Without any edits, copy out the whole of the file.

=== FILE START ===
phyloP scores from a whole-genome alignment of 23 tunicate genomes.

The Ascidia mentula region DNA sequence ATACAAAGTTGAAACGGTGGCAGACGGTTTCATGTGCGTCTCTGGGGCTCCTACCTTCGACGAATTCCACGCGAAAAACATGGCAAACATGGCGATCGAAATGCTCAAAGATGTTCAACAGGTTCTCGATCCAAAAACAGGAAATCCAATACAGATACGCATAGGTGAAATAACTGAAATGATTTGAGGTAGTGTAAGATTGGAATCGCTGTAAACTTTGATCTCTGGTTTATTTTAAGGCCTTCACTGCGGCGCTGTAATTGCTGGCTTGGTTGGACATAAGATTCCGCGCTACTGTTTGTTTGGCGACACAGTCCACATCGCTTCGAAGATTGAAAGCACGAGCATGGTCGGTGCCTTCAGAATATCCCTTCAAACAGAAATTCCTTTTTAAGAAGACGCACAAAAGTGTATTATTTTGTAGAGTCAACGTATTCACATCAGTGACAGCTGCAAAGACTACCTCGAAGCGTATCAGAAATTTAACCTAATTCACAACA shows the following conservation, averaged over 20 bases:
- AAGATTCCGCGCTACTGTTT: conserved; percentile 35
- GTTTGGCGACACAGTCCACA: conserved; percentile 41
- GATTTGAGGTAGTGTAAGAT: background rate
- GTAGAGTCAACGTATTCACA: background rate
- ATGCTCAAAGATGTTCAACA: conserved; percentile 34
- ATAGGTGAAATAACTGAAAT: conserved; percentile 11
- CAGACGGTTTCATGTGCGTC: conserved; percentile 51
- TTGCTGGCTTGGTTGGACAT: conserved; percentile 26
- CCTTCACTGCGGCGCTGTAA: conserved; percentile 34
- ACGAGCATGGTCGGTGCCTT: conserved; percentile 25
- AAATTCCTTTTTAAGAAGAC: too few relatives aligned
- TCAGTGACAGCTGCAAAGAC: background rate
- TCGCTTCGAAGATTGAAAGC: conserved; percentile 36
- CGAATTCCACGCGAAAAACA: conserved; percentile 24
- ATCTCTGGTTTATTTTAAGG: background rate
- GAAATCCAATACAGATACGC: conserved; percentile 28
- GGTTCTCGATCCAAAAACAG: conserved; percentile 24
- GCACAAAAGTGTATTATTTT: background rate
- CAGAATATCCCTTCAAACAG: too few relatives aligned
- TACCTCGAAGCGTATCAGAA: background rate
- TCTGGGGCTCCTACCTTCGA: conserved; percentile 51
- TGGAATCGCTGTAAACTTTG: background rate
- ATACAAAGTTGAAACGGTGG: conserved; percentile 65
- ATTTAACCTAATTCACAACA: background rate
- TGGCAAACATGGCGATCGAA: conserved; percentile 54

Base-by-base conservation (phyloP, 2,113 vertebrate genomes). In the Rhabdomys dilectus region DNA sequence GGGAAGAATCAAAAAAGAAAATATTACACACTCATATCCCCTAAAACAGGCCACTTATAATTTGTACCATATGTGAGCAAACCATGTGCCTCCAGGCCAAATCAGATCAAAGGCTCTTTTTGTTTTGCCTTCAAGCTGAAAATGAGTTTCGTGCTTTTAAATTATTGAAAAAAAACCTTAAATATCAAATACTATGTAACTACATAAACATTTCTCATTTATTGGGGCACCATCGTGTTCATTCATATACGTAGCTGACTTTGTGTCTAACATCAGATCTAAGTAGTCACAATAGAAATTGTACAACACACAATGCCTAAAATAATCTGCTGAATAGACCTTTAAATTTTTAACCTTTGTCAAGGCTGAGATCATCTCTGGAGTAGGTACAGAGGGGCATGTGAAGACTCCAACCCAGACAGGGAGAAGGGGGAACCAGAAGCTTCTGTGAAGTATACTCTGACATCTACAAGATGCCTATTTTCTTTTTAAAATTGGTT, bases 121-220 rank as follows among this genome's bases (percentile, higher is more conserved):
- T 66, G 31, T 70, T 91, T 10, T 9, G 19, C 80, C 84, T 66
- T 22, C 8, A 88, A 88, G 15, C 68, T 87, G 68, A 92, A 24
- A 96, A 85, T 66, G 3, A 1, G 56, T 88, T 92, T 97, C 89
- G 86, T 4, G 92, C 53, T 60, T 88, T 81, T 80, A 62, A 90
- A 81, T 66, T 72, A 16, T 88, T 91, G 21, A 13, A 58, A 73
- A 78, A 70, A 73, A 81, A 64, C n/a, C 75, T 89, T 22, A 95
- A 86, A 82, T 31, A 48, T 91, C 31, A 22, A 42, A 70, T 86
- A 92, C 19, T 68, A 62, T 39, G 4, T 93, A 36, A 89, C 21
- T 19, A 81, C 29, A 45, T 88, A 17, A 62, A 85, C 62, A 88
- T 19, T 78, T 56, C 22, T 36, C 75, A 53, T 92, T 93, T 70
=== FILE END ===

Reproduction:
phyloP scores from a whole-genome alignment of 23 tunicate genomes.

The Ascidia mentula region DNA sequence ATACAAAGTTGAAACGGTGGCAGACGGTTTCATGTGCGTCTCTGGGGCTCCTACCTTCGACGAATTCCACGCGAAAAACATGGCAAACATGGCGATCGAAATGCTCAAAGATGTTCAACAGGTTCTCGATCCAAAAACAGGAAATCCAATACAGATACGCATAGGTGAAATAACTGAAATGATTTGAGGTAGTGTAAGATTGGAATCGCTGTAAACTTTGATCTCTGGTTTATTTTAAGGCCTTCACTGCGGCGCTGTAATTGCTGGCTTGGTTGGACATAAGATTCCGCGCTACTGTTTGTTTGGCGACACAGTCCACATCGCTTCGAAGATTGAAAGCACGAGCATGGTCGGTGCCTTCAGAATATCCCTTCAAACAGAAATTCCTTTTTAAGAAGACGCACAAAAGTGTATTATTTTGTAGAGTCAACGTATTCACATCAGTGACAGCTGCAAAGACTACCTCGAAGCGTATCAGAAATTTAACCTAATTCACAACA shows the following conservation, averaged over 20 bases:
- AAGATTCCGCGCTACTGTTT: conserved; percentile 35
- GTTTGGCGACACAGTCCACA: conserved; percentile 41
- GATTTGAGGTAGTGTAAGAT: background rate
- GTAGAGTCAACGTATTCACA: background rate
- ATGCTCAAAGATGTTCAACA: conserved; percentile 34
- ATAGGTGAAATAACTGAAAT: conserved; percentile 11
- CAGACGGTTTCATGTGCGTC: conserved; percentile 51
- TTGCTGGCTTGGTTGGACAT: conserved; percentile 26
- CCTTCACTGCGGCGCTGTAA: conserved; percentile 34
- ACGAGCATGGTCGGTGCCTT: conserved; percentile 25
- AAATTCCTTTTTAAGAAGAC: too few relatives aligned
- TCAGTGACAGCTGCAAAGAC: background rate
- TCGCTTCGAAGATTGAAAGC: conserved; percentile 36
- CGAATTCCACGCGAAAAACA: conserved; percentile 24
- ATCTCTGGTTTATTTTAAGG: background rate
- GAAATCCAATACAGATACGC: conserved; percentile 28
- GGTTCTCGATCCAAAAACAG: conserved; percentile 24
- GCACAAAAGTGTATTATTTT: background rate
- CAGAATATCCCTTCAAACAG: too few relatives aligned
- TACCTCGAAGCGTATCAGAA: background rate
- TCTGGGGCTCCTACCTTCGA: conserved; percentile 51
- TGGAATCGCTGTAAACTTTG: background rate
- ATACAAAGTTGAAACGGTGG: conserved; percentile 65
- ATTTAACCTAATTCACAACA: background rate
- TGGCAAACATGGCGATCGAA: conserved; percentile 54

Base-by-base conservation (phyloP, 2,113 vertebrate genomes). In the Rhabdomys dilectus region DNA sequence GGGAAGAATCAAAAAAGAAAATATTACACACTCATATCCCCTAAAACAGGCCACTTATAATTTGTACCATATGTGAGCAAACCATGTGCCTCCAGGCCAAATCAGATCAAAGGCTCTTTTTGTTTTGCCTTCAAGCTGAAAATGAGTTTCGTGCTTTTAAATTATTGAAAAAAAACCTTAAATATCAAATACTATGTAACTACATAAACATTTCTCATTTATTGGGGCACCATCGTGTTCATTCATATACGTAGCTGACTTTGTGTCTAACATCAGATCTAAGTAGTCACAATAGAAATTGTACAACACACAATGCCTAAAATAATCTGCTGAATAGACCTTTAAATTTTTAACCTTTGTCAAGGCTGAGATCATCTCTGGAGTAGGTACAGAGGGGCATGTGAAGACTCCAACCCAGACAGGGAGAAGGGGGAACCAGAAGCTTCTGTGAAGTATACTCTGACATCTACAAGATGCCTATTTTCTTTTTAAAATTGGTT, bases 121-220 rank as follows among this genome's bases (percentile, higher is more conserved):
- T 66, G 31, T 70, T 91, T 10, T 9, G 19, C 80, C 84, T 66
- T 22, C 8, A 88, A 88, G 15, C 68, T 87, G 68, A 92, A 24
- A 96, A 85, T 66, G 3, A 1, G 56, T 88, T 92, T 97, C 89
- G 86, T 4, G 92, C 53, T 60, T 88, T 81, T 80, A 62, A 90
- A 81, T 66, T 72, A 16, T 88, T 91, G 21, A 13, A 58, A 73
- A 78, A 70, A 73, A 81, A 64, C n/a, C 75, T 89, T 22, A 95
- A 86, A 82, T 31, A 48, T 91, C 31, A 22, A 42, A 70, T 86
- A 92, C 19, T 68, A 62, T 39, G 4, T 93, A 36, A 89, C 21
- T 19, A 81, C 29, A 45, T 88, A 17, A 62, A 85, C 62, A 88
- T 19, T 78, T 56, C 22, T 36, C 75, A 53, T 92, T 93, T 70